What’s that green stuff? Algae can take a pond from incredible to icky. Not only does it look kind of gross, but algae can also ruin your water quality and make life more difficult for your fish.
At Good Earth Water Gardens, we can treat algae, but it’s easier to prevent it in the first place. Here’s how.
Types of algae
This gunk can have two sources. The first is too much organic material, like fish waste or leaves. The second is previous algae blooms. Combine either of these with excessive sunlight and you have a recipe for green goo.
There are two types of algae:
- Planktonic algae – This floating microscopic vegetation is what makes some ponds look like pea soup. It turns water shades of green blue-green, brown, or any color in between. Planktonic algae are the start of the food chain, so small amounts in your pond are helpful. They feed fish and help shade the bottom of the pond. But when planktonic algae get out of control, they can deplete the oxygen in your pond. This can be fatal to your fish.
- Filamentous algae – Also called string algae, these plants are made of single-cell plants. They then connect to form long chains. These threads can grow at the bottom of shallow water, on rocks, or on other plants. Filamentous algae intertwine to form mats that look kind of like wet wool. When the mats rise to the surface, they’re what we call pond scum. Sure, the mats make great homes for bugs and worms, but they detract from the beauty of your pond.
How to prevent algae
Make sure your pond ecosystem is healthy. These five factors can keep algae in check and help you enjoy a beautiful, balanced pond.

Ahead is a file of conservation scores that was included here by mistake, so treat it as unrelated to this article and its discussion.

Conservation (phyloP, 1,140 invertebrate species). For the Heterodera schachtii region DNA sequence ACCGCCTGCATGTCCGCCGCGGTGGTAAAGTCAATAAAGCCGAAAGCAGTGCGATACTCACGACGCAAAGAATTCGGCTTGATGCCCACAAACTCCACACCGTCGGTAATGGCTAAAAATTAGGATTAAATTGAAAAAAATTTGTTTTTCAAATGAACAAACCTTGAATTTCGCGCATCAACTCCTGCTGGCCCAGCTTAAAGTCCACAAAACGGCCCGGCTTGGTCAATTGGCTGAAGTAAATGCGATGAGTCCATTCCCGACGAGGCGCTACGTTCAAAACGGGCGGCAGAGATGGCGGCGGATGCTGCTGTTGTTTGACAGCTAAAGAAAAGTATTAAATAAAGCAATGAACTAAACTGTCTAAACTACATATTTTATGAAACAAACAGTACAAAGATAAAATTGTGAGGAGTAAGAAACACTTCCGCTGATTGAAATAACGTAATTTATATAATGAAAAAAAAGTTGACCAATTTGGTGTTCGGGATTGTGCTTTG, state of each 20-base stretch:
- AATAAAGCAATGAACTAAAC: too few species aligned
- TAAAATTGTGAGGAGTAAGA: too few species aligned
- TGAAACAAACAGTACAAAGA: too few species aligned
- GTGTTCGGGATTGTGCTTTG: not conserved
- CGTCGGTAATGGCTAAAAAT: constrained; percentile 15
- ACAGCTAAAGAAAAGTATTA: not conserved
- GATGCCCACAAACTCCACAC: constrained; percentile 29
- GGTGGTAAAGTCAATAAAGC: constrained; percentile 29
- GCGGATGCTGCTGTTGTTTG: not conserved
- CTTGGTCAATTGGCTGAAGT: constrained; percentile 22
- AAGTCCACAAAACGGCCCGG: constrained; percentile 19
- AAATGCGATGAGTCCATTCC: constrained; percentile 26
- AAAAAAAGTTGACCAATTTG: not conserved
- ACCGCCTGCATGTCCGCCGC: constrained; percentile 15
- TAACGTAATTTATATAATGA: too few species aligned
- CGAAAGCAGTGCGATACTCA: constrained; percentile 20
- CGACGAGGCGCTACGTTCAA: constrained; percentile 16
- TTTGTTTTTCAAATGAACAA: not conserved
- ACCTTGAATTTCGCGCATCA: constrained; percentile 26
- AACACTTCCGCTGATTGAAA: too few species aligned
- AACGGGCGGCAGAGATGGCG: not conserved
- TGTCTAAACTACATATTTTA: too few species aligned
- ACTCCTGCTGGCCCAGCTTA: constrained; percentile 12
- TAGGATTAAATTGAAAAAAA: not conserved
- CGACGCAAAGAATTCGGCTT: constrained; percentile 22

- Fish – Overpopulation can be problematic for any neighborhood – including your pond. If your fish reproduce and the pond starts to get a little crowded, it’s going to contain more fish waste, too. What you feed your fish and how often can impact the amount of fish waste. And algae love fish waste. Try to keep your fish population at one or two koi or two or three goldfish per 200 gallons.
- Plants – Like algae, plants chow down on the nutrients in a pond. The more plants you have, the less food there is for algae. Plants can also help shade your pond from direct sunlight, which can also keep algae at bay. Keep in mind that you’ve got to remove dead plant material from the pond. Otherwise, you’re offering up a buffet of organic material for algae.
- Filtration – This is the secret to a clean, healthy pond. The right filtration system helps keep the water clean and keep the yuck out. Filtration is especially important for ponds that have lots of fish or tend to attract a lot of debris. If you’re not sure if your filtration system is doing its job, we can help.
- Beneficial bacteria – Consistent treatment with beneficial bacteria can keep algae at bay. These tiny microorganisms break down excess nutrients that thrive in highly oxygenated water. These nutrients include nitrogen and phosphorus, and they’re the stuff algae love to eat. When you consistently add beneficial bacteria to your pond, you’re establishing and strengthening an ecosystem that limits the dining options for algae.
- Aeration – They live underwater, but fish still need oxygen. And a fountain or waterfall might not do enough to oxygenate your pond. An aeration kit will get more oxygen into your pond. Plus, these kits are cheaper to run than pumps. Aeration is also a big hit with beneficial bacteria. These bacteria will be more active and do their job better.
When bad algae happens to good ponds
Despite our best efforts, algae can get out of control. If that happens, boosting the beneficial bacteria can make a difference. And there are many treatment options that can get your pond back to its sparkling self.
Our team at Good Earth Water Gardens is happy to give advice and help get your pond back into shape. Give us a call at 913-749-8090 or connect online today.